From record-breaking matches to empty seats and ferocious debates, a lot has been learned from the group stages of the Women’s World Cup.
US still the ones to beat
Jill Ellis, who is aiming to become the first coach to win the Women’s World Cup twice, has chosen a blend of the old and the new and over the last three years has tinkered with, rather than overhauled, the team’s style of play. So far, it has worked.
For athleticism, for speed, for attacking prowess, the US is without equal. Indeed, no team has ever scored more in the group stages of this competition than the 18 goals netted by the title holders.
Who has qualified
There are no surprises in the knockout stages. The top 10 ranked teams in the world are through — US, Germany, England, France, Canada, Australia, Japan, Netherlands, Sweden and Brazil.
Spain, ranked 13th in the world, has made it to the last 16 for the first time and must now play the US on Monday, while China has maintained its record of having never failed to progress beyond the group stages.
The Italians could be the surprise outfit of the tournament and beating former finalists China does not seem out of the question. The last-16 fixtures are as follow:
- June 22: Germany vs. Nigeria; Norway vs. Australia
- June 23: England vs. Cameroon; France vs. Brazil
- June 24: Spain vs. US; Sweden vs. Canada
- June 25: Italy vs. China; Netherlands vs. Japan
The world’s best top the charts
Aged 34 years and 25 days, Cristiane beat the record held by Cristiano Ronaldo, who was 33 years and 130 days old when he scored a hat-trick in Portugal’s 3-3 draw with Spain at Russia 2018.
Bye Bye Jamaica, South Africa, Chile and Scotland
Gulf exists between the elite and the rest
The Thai team is supported by a wealthy patron, the general manager Nualphan Lamsam, who is the chief executive of one of the country’s largest insurance companies. Her tears as Thailand scored its first World Cup goal in a 5-1 defeat by Sweden showed how significant a moment that goal was for her, the team and women’s football in Thailand.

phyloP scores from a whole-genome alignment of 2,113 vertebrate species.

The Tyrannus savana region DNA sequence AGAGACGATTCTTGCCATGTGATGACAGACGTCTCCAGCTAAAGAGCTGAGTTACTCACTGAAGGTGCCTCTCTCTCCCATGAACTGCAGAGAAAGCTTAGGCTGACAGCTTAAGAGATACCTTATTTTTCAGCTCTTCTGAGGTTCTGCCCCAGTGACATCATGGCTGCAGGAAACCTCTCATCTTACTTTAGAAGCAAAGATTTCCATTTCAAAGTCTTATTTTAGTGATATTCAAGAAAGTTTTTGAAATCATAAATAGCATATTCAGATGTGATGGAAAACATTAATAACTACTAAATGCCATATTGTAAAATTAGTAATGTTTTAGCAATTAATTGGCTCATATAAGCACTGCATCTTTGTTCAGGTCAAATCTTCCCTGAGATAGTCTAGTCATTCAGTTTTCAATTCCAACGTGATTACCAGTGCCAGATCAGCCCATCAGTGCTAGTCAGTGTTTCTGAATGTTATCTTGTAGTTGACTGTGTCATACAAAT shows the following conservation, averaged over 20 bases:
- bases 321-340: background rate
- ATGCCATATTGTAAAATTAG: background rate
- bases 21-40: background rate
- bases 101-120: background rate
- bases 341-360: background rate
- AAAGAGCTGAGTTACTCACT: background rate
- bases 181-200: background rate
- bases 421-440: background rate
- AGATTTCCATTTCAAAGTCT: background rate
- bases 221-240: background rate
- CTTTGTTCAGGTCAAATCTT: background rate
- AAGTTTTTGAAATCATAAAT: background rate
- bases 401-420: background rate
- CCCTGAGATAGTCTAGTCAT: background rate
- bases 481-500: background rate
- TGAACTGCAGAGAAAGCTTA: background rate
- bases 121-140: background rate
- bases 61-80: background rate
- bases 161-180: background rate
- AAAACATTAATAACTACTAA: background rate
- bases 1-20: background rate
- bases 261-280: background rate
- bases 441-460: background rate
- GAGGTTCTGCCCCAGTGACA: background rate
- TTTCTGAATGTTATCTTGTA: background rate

Would Thailand or Jamaica have been able to compete in France without outside investment? The answer to that would be an emphatic no. That national teams rely on wealthy benefactors rather than support from their federations should compel FIFA, the sport’s governing body, to do more.
US striker Morgan said after the victory over Thailand that she hoped that the 13-0 scoreline “encourages FIFA to put a bit of pressure on those respective federations to put more efforts into their women’s sides.” More investment is certainly needed. Urgently.
Goalkeepers & VAR — The big debate
During the opening weeks of the tournament, a number of interesting debates have been had.
Three penalty kicks have been retaken at this summer’s tournament so far after VAR ruled that goalkeepers did not have at least one part of their foot on the goal line.
While FIFA has yet to comment publicly on the penalty controversies, it is clear that officials are simply following the laws imposed by the sport’s rule-making body, the International Football Association Board.
“We need to talk about this rule and the way it’s impacting matches,” Hope Solo tweeted after Scotland goalkeeper Lee Alexander was penalized by the video assistant referee after her dramatic penalty save during her team’s game with Argentina Wednesday.
A sell out is not necessarily a sell out
FIFA, the sport’s governing body, has declared that ticket sales have exceeded the 1 million mark (1.3m were sold in Canada four years ago), but empty seats have been a feature of the early stages of the tournament, even in matches billed as sold-out by FIFA.
“Generally speaking when it comes to FIFA competitions, there is always potential for a certain discrepancy between the expected attendance and the actual match attendance,” said a FIFA spokesperson. “Such discrepancy is mainly due to ‘no shows,’ which can be linked to different factors such as negative weather conditions, travel constraints or the personal decisions of fans.”
With tickets available from nine euros for some matches, has the cost of not attending matches been made inconsequential? Poor promotion of the game in Paris has also been criticized, with advertising of the French Open — which was being held in the city up until June 9 — more prominent than a tournament being billed as a game-changer for women’s sport.
Record TV audiences
If ticket sales have not been an outright success, at least the group stages have enjoyed blockbuster global television figures.
FIFA hopes a billion tune in to watch on television but, then again, it did hope that 1.3 million tickets would be sold.